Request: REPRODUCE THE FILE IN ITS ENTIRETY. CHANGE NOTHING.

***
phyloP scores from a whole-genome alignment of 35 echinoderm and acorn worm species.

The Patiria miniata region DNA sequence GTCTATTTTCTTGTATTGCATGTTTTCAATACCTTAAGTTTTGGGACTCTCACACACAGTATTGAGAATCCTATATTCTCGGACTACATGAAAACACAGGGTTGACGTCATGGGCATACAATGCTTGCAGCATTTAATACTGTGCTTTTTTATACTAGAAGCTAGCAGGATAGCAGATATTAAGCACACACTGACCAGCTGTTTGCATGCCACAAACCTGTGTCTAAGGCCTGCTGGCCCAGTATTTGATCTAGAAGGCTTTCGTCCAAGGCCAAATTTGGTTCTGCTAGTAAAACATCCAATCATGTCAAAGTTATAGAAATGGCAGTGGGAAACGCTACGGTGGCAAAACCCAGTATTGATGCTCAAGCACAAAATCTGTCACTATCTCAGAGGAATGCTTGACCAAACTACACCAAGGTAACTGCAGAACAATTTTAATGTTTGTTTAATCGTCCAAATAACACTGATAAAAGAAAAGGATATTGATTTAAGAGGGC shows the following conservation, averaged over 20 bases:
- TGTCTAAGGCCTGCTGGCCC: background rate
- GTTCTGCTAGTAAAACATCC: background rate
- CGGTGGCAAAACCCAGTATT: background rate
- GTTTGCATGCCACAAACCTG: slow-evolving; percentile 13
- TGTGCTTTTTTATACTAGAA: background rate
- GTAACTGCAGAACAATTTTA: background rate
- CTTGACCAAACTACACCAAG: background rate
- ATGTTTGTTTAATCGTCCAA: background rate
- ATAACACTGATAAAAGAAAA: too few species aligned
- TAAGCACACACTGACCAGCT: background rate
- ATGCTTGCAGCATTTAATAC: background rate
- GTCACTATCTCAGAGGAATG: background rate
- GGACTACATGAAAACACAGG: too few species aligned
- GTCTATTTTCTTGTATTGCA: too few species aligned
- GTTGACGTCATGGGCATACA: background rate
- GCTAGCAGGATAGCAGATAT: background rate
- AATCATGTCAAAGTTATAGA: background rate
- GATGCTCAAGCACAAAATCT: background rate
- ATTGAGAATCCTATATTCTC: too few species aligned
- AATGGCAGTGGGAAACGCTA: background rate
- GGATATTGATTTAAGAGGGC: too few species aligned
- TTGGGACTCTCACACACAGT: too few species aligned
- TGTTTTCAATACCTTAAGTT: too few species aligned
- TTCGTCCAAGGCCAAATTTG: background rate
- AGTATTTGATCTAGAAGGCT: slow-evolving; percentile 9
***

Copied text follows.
phyloP scores from a whole-genome alignment of 35 echinoderm and acorn worm species.

The Patiria miniata region DNA sequence GTCTATTTTCTTGTATTGCATGTTTTCAATACCTTAAGTTTTGGGACTCTCACACACAGTATTGAGAATCCTATATTCTCGGACTACATGAAAACACAGGGTTGACGTCATGGGCATACAATGCTTGCAGCATTTAATACTGTGCTTTTTTATACTAGAAGCTAGCAGGATAGCAGATATTAAGCACACACTGACCAGCTGTTTGCATGCCACAAACCTGTGTCTAAGGCCTGCTGGCCCAGTATTTGATCTAGAAGGCTTTCGTCCAAGGCCAAATTTGGTTCTGCTAGTAAAACATCCAATCATGTCAAAGTTATAGAAATGGCAGTGGGAAACGCTACGGTGGCAAAACCCAGTATTGATGCTCAAGCACAAAATCTGTCACTATCTCAGAGGAATGCTTGACCAAACTACACCAAGGTAACTGCAGAACAATTTTAATGTTTGTTTAATCGTCCAAATAACACTGATAAAAGAAAAGGATATTGATTTAAGAGGGC shows the following conservation, averaged over 20 bases:
- TGTCTAAGGCCTGCTGGCCC: background rate
- GTTCTGCTAGTAAAACATCC: background rate
- CGGTGGCAAAACCCAGTATT: background rate
- GTTTGCATGCCACAAACCTG: slow-evolving; percentile 13
- TGTGCTTTTTTATACTAGAA: background rate
- GTAACTGCAGAACAATTTTA: background rate
- CTTGACCAAACTACACCAAG: background rate
- ATGTTTGTTTAATCGTCCAA: background rate
- ATAACACTGATAAAAGAAAA: too few species aligned
- TAAGCACACACTGACCAGCT: background rate
- ATGCTTGCAGCATTTAATAC: background rate
- GTCACTATCTCAGAGGAATG: background rate
- GGACTACATGAAAACACAGG: too few species aligned
- GTCTATTTTCTTGTATTGCA: too few species aligned
- GTTGACGTCATGGGCATACA: background rate
- GCTAGCAGGATAGCAGATAT: background rate
- AATCATGTCAAAGTTATAGA: background rate
- GATGCTCAAGCACAAAATCT: background rate
- ATTGAGAATCCTATATTCTC: too few species aligned
- AATGGCAGTGGGAAACGCTA: background rate
- GGATATTGATTTAAGAGGGC: too few species aligned
- TTGGGACTCTCACACACAGT: too few species aligned
- TGTTTTCAATACCTTAAGTT: too few species aligned
- TTCGTCCAAGGCCAAATTTG: background rate
- AGTATTTGATCTAGAAGGCT: slow-evolving; percentile 9